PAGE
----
Exciting news for Susan Orlean fans! According to Variety, Paramount Television, in association with Anonymous Content and Brillstein Entertainment, will be adapting Susan Orlean’s novel The Library Book for television! The book itself is a must read for any book fan, telling the true story of a fire that nearly destroyed the Los Angeles Public Library in 1965. The book explores the mystery surrounding how the fire began, as well as the damage it caused, burning for seven hours, consuming 400,000 books and damaging 700,000 others. Susan Orlean’s book has remained on the best seller’s list for nonfiction for six months, proving its popularity to general audiences and potential for a great television adaptation.
Orlean will be working alongside James Ponsoldt include films such as The Circleand The End of Tour. Orlean and James have expressed they are both excited to adapt the project, with Orlean in particular being quoted as ‘so excited’ to see her property come to life on the screen. Although no release date has been announced yet, we look forward to seeing the mystery come alive and will keep our ears attuned for any new information!
Are you excited to see The Library Book being adapted?
Frankenstein or, The Modern Prometheus, by Mary Shelley is hailed as the first real science-fiction novel. Following Dr. Victor Frankenstein, it chronicles Frankenstein’s journey to create life and his clash with his creation after he succeeds. Touching on themes of ambition, lost of innocence, revenge, humanity, responsibility and creattion, Frankenstein is a dense but very worthwhile classic of its genre. However, it unfortunately has been largely displaced in the popular consciousness by its film adaptations. To celebrate its publication anniversary, here are five facts about Mary Shelley’s Frankenstein and its many differences to work that adapted its spooky tale.
1. The Framing Device
The original novel uses a framing device to tell its story. Captain Walton, a sailor in the arctic, picks up Victor Frankenstein on the ice and brings him aboard his ship. There, Frankenstein tells the tale of how he got here, turning the entire book into one long flashback. The Creature confronts Captain Walton at the end, vowing it will destroy itself via funeral pyre. However, Captain Walton is a character who is very rarely adapted, the framing device being almost entirely omitted from films based on or inspired by the book.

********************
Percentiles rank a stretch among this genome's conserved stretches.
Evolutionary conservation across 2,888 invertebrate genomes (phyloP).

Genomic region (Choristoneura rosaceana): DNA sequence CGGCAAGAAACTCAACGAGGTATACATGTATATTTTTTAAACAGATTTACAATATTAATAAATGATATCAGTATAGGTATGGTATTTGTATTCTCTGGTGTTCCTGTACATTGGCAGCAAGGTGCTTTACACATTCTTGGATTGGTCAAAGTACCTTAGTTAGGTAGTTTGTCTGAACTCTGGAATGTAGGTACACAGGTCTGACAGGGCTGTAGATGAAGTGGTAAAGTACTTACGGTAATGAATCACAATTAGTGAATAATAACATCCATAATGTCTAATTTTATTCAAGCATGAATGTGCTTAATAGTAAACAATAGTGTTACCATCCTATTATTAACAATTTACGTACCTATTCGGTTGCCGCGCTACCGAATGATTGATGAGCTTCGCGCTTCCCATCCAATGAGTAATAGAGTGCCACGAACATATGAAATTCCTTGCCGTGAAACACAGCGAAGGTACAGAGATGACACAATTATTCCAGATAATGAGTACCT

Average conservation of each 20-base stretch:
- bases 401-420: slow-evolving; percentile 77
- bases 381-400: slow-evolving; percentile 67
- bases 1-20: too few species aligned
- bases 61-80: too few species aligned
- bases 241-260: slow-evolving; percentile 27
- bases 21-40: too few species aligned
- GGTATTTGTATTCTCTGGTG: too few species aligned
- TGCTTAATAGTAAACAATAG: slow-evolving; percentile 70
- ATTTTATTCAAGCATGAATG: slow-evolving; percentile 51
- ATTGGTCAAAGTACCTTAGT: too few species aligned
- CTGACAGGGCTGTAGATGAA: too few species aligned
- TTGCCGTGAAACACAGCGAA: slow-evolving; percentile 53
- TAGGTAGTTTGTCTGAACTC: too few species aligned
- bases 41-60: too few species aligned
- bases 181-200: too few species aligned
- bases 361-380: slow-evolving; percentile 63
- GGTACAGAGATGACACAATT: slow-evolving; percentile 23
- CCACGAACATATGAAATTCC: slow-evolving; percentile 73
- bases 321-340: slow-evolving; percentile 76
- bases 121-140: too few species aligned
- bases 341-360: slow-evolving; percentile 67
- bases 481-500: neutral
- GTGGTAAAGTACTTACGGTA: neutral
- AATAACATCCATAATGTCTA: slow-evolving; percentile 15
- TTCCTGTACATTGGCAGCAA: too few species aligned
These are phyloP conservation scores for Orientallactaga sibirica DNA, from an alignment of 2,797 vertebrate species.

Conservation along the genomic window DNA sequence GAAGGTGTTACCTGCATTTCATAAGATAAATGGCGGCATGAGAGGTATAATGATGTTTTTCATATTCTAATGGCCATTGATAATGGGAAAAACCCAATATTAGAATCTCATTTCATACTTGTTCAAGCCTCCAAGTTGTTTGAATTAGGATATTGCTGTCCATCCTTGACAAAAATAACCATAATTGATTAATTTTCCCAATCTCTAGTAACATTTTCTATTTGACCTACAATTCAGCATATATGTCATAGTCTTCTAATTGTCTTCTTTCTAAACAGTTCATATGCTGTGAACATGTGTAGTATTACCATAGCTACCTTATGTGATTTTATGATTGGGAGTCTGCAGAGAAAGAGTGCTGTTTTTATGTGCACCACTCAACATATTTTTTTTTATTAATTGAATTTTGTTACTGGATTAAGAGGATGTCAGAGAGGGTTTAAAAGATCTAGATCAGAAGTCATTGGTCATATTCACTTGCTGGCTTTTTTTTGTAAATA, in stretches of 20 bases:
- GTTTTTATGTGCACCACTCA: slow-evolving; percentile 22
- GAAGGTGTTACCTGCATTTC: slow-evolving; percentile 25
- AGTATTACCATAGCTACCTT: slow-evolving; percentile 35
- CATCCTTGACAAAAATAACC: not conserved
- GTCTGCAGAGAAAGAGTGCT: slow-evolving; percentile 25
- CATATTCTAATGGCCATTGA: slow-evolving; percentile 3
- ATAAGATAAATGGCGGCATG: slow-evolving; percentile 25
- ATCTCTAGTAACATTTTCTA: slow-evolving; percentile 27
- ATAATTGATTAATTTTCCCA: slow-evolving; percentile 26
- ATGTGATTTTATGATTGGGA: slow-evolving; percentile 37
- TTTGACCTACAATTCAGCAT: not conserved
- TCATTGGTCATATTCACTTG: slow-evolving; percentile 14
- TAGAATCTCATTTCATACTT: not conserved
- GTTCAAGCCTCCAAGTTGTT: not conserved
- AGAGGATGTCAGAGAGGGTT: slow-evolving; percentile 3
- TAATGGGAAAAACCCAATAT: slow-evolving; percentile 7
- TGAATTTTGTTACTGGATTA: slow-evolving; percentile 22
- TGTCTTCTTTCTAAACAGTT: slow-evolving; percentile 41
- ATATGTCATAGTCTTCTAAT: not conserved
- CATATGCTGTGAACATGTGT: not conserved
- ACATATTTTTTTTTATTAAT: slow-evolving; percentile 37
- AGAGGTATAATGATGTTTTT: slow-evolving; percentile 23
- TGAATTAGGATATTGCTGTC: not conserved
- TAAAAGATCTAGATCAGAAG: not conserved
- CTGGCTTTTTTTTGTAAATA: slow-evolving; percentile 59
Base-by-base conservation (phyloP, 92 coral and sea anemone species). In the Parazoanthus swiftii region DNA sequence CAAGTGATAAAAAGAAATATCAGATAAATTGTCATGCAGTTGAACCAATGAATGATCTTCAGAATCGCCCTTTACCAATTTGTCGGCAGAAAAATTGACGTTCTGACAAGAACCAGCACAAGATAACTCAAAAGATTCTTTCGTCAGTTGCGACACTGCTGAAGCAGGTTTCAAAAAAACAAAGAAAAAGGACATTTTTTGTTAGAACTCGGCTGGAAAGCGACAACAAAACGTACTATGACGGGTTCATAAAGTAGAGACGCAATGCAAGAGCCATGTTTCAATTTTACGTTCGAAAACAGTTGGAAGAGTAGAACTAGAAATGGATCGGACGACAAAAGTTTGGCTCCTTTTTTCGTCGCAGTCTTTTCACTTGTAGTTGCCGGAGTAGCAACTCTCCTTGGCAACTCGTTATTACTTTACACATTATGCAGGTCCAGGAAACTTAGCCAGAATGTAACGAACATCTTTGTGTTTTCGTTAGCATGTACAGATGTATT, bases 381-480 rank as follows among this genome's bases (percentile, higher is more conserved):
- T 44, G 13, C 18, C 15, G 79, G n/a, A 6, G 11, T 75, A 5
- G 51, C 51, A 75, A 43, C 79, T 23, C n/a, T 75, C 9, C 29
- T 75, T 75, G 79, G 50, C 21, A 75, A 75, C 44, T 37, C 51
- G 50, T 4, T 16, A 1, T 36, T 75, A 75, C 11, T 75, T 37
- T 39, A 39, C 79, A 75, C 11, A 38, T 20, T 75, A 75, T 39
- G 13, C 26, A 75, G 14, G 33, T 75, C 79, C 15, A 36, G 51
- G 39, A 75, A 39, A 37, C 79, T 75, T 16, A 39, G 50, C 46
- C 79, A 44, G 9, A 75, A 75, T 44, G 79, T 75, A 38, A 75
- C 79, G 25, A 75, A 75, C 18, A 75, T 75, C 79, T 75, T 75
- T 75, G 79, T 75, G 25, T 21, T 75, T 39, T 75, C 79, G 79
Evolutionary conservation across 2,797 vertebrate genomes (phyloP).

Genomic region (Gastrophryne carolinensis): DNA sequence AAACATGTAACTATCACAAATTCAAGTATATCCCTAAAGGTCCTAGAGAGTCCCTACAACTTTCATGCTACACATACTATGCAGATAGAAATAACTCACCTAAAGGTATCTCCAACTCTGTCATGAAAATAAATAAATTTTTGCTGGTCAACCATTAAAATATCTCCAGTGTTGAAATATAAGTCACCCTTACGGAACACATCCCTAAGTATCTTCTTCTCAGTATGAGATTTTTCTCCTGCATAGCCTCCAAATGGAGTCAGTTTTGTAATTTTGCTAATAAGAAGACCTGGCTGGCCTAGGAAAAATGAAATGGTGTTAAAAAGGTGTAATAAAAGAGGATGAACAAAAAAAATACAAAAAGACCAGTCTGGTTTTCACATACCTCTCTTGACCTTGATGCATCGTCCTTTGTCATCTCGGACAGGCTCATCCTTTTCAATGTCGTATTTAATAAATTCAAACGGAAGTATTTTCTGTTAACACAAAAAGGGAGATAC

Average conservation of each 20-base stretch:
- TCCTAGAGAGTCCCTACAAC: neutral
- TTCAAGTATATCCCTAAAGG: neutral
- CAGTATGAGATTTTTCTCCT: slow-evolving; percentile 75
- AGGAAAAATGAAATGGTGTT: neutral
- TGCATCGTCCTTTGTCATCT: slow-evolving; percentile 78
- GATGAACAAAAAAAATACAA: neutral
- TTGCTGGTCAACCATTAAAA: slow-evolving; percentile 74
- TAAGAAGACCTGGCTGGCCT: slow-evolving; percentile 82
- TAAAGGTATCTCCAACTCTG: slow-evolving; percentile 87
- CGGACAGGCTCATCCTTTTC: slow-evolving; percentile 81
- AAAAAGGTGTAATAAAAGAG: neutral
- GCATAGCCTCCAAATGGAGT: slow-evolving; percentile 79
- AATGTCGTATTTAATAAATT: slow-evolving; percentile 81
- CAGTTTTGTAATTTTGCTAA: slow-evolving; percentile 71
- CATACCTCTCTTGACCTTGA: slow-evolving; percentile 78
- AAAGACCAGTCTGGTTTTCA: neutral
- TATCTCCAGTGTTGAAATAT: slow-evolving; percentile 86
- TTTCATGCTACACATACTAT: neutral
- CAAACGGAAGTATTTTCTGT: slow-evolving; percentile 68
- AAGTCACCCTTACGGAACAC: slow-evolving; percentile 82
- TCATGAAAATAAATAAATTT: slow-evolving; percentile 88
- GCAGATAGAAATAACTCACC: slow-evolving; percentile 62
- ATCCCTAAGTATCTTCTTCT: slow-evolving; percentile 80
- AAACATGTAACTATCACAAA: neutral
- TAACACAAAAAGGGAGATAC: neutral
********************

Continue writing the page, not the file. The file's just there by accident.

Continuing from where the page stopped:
2. There was no Igor
Dr. Frankenstein’s hunchbacked assistant, Igor, is purely a creation of popular culture. In the original novel, Frankenstein worked entirely alone, creating the monster in a hidden room at his college. He kept the experiment entirely secret and had no outside help at all. The character of an assistant first appeared in 1931’s Frankenstein film in the form of Fritz, before being codified, ironically enough, by Mel Brook’s spoof film Son of Frankenstein.
3. The Monster Speaks
The Monster is a very different character from the mute, lumbering brute that was made famous in the Universal Horror films. Although he begins as a borderline feral creature after his ‘birth’, the Monster slowly learns language and reasoning over the course of the novel. He becomes extremely intelligent and articulate, often spending pages contemplating his unnatural existence. He even learns how to make clothes and uses weapons to defend himself as he survives in the wilderness. Compared to his film counterpart, he’s a wholly different beast.
4. The Creation is Offscreen
Doubtlessly one of the most famous in cinema is the creation of Frankenstein’s monster. Everything about it is iconic, from the slab the monster rests upon to the flashing laboratory equipment to the bolt of lightning that brings him to life to Frankenstein proclaiming “Its alive, its alive!” But the sequence in question actually isn’t in the original novel! Yes, the creation of the Monster in the book is entirely offscreen and left to the reader’s imagination. Oddly, this makes it more compelling to the imagination…how did Frankenstein do it? We’ll never know but it certainly makes good food for thought.
5. Frankenstein Dies
In the novel, Victor Frankenstein pays for his hubris. After trekking the Monster to the Arctic, he collapses on the ice and is rescued by Captain Walton. But it is too late for him and after telling the Captain his story, he expires. Subsequent adaptations have spared Frankenstein his untimely demise, doubtlessly to keep a relatively happy ending.
What are your favorite moments from the book that didn’t make it to the screen?
According to Variety,David Morrissey and Charles Dance in ITV’s adaptation of J.G. Farrell’s The Singapore Grip. The book is a satirical novel about Japan’s occupation of Singapore during World War II, centering on a wealthy British family living there during the invasion. The book was first published in 1978 and has been listed as one of the ten classic Singapore-based works.
Oscar-winning screenwriter Christopher Hampton is in charge of adapting the book and has been quoted as saying the project is a real “a personal pleasure,” as he was great admirer and friend of J.G. Farrell.
Morrissey will play a ruthless rubber merchant alongside his business partner, the role which Charles Dance will play. Luke Treadway stars at the reluctant hero of the piece, Matthew Webb. Producer Mammoth Screen’s Damien Timmer described it as a ‘passion project’ for the studio.
We’re excited to see this novel brought to our screens for this exciting upcoming series!